Microsoft has been taking a lot of heat over privacy concerns in its Windows 10 system the past few months, and the company even made a statement on its blog recently. Microsoft, however,  is far from the only one diving into your data, though: Google, Apple and Facebook have all had their own privacy flaps over the years.

By default, the Windows 10 system settings are all up in your business — especially if you used the Express option during setup — but you can go back in later and  change your settings. Keep in mind, icing your info may hinder Cortana or your Bing results, but it’s your decision. Like most major companies, Microsoft has its privacy policy posted on its site, along with a privacy FAQ page and details about privacy within certain functions of Windows 10, like text input or using Cortana.

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Google has several services you may already use, like Gmail and YouTube, so check out the Big G’s privacy policy, your Google account settings and the site’s security tools.

As for Apple, check out the company’s privacy policy and fine-tune your settings in OS X and iOS as you see fit.

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And Facebook, perhaps the King of User Privacy Freakouts, has its own Data Policy posted online. The site also has a Privacy Basics guide to make sure you can control what you share with other people, if not Facebook itself.

Oh, and Happy National Cyber Security Awareness Month!

(Hopefully) Helpful Hint: Start Me Up, 2015 Edition

The return of the Start menu was one of the things that made many a Windows 8 Haters stop griping about Microsoft and take a look at Windows 10. Yes, a variation of that handy little button is back, baby, hanging out in the lower-left corner of the screen.  But if you’re used to the text-based list of items like in Windows 7, Vista and XP, this new-fangled Windows 10 Start menu looks and acts a little bit different.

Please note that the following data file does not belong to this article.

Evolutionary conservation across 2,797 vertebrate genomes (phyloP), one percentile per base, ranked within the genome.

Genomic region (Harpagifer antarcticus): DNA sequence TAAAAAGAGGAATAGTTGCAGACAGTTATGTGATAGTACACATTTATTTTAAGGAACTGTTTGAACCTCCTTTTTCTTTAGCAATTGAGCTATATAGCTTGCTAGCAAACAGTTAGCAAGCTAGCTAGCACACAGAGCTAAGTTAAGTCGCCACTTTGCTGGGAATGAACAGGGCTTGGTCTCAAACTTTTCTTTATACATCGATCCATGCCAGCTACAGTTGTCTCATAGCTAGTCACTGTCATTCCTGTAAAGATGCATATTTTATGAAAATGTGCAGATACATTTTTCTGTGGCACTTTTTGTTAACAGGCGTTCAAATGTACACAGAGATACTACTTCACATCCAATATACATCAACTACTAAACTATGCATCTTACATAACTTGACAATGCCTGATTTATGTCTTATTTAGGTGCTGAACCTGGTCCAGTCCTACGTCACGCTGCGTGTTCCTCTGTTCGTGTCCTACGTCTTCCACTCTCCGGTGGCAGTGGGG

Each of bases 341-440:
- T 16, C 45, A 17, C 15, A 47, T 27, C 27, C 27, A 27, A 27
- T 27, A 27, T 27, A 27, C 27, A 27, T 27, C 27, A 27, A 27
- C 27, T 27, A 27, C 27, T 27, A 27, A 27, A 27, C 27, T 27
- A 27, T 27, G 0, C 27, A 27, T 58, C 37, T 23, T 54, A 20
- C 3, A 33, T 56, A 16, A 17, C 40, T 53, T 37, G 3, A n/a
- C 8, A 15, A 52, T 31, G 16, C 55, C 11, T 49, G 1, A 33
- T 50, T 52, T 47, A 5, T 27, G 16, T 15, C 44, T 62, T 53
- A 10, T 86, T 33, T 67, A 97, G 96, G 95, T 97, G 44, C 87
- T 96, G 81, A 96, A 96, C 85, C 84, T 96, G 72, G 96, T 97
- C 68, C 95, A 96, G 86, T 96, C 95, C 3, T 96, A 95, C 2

How different? For one thing, it takes up more space when you pop it open, because Microsoft has shrunk down the old Windows 8 Start screen (the one with the little colored self-updating live tiles) and stuffed it into the Start menu. You can tap or click a tile to open its app, like Weather, Photos or Mail. You can ditch or resize the tiles within the Start menu as you see fit. So that’s nice.

PTJ_StartMenu

For a lot of people, the Start menu was where you went every day to, well,  get started — by opening your programs. The Windows 10 Start menu has a variation of the old All Programs menu found in previous editions, except now it’s a vertical list of little app tiles. Links to the File Explorer, system Settings and logout/shutdown button are all here in the new Start menu, too. And as with previous versions of Windows, you can pin your favorite and most-used items to the Start menu so they are always nearby. You can even combine pinned apps into a group.

Windows 10 brings along some new things as well. For one, Cortana is hanging out down there at the bottom of the screen, waiting for you to ask her stuff. Think the Windows 10 Start menu is too small and you miss the expansive Start screen of Windows 8? You can go back to the Windows 8 days when Start takes up the whole screen by changing your settings. You have options.

No matter if you’re coming from Windows 8 or an earlier version of Windows, elements of the Start menu will look vaguely familiar. For those who avoided Windows 8 and clung to XP or Windows 7, popping open the Start menu in Windows 10 can feel  just like coming home again — albeit to a slightly bigger, colorful redecorated house that talks back to you.